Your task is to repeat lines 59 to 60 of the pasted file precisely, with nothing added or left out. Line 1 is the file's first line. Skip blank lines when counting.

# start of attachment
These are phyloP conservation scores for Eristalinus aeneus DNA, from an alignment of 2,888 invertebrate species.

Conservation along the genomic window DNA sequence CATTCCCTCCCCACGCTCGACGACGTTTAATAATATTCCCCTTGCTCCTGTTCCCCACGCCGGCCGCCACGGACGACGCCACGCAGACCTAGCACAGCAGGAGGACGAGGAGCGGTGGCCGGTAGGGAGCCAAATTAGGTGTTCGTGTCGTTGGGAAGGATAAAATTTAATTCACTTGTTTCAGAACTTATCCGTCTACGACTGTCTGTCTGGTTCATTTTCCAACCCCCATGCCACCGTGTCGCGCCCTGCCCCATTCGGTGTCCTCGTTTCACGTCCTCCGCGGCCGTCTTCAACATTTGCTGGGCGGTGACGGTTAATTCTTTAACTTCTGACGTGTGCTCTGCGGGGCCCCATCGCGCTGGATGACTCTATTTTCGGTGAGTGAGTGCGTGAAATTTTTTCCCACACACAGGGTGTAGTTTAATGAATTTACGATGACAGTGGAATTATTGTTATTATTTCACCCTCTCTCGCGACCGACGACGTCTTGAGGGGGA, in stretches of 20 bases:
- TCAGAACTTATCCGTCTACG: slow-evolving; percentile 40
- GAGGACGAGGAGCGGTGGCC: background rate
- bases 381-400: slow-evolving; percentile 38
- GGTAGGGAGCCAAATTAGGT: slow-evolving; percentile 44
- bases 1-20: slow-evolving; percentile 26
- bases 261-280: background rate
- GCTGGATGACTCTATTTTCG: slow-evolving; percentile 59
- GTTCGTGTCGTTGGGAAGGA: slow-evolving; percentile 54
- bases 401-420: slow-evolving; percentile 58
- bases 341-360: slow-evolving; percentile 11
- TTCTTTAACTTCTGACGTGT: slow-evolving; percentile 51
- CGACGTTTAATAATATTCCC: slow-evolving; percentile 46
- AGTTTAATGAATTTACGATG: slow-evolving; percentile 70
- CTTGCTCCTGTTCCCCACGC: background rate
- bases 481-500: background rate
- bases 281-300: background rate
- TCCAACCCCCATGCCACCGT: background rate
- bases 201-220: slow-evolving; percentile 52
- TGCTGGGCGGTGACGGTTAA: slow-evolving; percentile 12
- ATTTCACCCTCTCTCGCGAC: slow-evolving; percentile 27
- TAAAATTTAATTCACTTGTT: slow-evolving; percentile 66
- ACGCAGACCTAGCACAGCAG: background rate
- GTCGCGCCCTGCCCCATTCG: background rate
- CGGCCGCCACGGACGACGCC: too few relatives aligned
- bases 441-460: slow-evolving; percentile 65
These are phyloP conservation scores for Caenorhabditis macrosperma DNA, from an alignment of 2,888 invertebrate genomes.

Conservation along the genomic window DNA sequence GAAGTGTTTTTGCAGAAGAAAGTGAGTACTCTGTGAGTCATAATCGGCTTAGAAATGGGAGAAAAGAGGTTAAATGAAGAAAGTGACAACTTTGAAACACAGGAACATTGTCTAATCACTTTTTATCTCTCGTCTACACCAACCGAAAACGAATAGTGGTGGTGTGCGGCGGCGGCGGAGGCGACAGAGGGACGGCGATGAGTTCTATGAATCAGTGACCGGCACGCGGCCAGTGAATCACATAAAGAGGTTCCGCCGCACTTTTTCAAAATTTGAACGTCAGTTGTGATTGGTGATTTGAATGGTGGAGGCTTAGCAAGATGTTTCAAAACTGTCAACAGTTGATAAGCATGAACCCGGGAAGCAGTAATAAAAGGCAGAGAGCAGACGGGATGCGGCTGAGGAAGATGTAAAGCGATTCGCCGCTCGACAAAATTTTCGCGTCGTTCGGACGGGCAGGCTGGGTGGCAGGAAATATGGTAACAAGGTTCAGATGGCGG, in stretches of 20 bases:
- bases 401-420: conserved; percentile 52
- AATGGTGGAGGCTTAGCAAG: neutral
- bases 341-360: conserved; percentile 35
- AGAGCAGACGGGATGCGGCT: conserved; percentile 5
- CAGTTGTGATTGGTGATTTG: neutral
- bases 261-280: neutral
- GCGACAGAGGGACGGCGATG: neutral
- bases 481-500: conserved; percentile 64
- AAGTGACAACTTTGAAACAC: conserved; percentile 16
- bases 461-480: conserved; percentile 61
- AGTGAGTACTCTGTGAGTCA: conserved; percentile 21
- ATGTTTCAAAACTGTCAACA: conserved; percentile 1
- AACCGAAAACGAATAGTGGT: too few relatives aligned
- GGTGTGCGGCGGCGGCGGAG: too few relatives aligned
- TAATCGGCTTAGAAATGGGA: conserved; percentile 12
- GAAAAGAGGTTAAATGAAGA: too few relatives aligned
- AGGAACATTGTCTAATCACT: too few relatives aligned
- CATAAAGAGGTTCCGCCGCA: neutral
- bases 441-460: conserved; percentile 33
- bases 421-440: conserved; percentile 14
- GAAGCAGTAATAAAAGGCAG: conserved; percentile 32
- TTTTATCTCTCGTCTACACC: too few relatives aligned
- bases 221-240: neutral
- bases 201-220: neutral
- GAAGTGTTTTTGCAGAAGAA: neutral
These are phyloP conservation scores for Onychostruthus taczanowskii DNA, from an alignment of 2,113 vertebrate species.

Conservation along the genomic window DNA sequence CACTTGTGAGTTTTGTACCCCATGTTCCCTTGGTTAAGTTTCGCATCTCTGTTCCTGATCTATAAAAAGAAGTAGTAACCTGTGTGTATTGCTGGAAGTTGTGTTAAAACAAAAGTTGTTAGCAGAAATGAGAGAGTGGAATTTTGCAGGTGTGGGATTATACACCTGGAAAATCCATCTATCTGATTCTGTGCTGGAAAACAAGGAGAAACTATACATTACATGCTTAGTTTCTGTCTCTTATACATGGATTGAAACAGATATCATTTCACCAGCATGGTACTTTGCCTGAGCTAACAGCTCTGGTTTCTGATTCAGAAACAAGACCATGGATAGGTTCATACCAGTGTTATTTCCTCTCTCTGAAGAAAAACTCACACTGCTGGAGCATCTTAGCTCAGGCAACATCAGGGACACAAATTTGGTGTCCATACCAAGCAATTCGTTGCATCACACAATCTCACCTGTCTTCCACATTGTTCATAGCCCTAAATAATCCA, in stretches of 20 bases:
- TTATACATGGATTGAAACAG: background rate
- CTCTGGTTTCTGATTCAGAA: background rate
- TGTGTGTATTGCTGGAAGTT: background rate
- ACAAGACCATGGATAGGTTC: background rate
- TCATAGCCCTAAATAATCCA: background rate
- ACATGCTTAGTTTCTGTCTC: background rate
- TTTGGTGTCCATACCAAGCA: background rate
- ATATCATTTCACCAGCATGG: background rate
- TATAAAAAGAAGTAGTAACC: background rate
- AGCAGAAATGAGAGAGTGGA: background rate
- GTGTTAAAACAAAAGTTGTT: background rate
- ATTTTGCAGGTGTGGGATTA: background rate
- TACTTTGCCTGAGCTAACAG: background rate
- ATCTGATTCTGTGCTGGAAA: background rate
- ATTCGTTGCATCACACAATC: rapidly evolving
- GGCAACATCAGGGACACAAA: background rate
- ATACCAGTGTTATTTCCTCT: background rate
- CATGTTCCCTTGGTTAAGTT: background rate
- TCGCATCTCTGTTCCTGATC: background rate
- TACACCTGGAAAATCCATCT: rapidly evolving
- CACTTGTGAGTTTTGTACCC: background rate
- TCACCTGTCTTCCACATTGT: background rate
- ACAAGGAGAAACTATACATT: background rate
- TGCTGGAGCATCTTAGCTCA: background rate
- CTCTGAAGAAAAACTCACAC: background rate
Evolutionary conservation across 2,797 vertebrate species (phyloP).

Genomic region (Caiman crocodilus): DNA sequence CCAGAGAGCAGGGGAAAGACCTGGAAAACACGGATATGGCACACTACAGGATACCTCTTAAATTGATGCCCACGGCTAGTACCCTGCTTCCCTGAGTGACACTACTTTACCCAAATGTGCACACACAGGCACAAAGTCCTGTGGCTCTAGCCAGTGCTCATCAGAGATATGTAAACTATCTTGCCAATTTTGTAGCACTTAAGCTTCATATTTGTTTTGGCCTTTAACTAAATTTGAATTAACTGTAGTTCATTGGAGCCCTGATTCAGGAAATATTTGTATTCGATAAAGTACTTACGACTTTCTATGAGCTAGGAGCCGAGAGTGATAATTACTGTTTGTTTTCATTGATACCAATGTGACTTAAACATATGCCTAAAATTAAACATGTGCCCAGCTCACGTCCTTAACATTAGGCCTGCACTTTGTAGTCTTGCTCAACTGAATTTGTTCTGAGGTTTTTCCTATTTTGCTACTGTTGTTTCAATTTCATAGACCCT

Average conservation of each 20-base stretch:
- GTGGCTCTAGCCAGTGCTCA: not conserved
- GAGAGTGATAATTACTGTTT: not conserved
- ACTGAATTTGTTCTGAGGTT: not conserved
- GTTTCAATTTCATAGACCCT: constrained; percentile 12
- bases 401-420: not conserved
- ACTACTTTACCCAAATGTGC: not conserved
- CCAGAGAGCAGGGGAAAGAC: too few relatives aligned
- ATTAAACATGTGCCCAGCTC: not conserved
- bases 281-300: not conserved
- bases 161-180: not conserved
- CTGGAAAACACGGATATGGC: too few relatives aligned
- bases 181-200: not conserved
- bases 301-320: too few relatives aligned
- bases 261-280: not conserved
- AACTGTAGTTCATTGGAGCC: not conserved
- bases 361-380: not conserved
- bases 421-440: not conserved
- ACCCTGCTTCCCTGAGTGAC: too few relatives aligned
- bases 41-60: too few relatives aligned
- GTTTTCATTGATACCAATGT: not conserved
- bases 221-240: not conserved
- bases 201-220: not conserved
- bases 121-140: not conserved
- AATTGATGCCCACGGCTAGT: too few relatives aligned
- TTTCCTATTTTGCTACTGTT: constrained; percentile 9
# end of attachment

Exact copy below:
- TGTGTGTATTGCTGGAAGTT: background rate
- ACAAGACCATGGATAGGTTC: background rate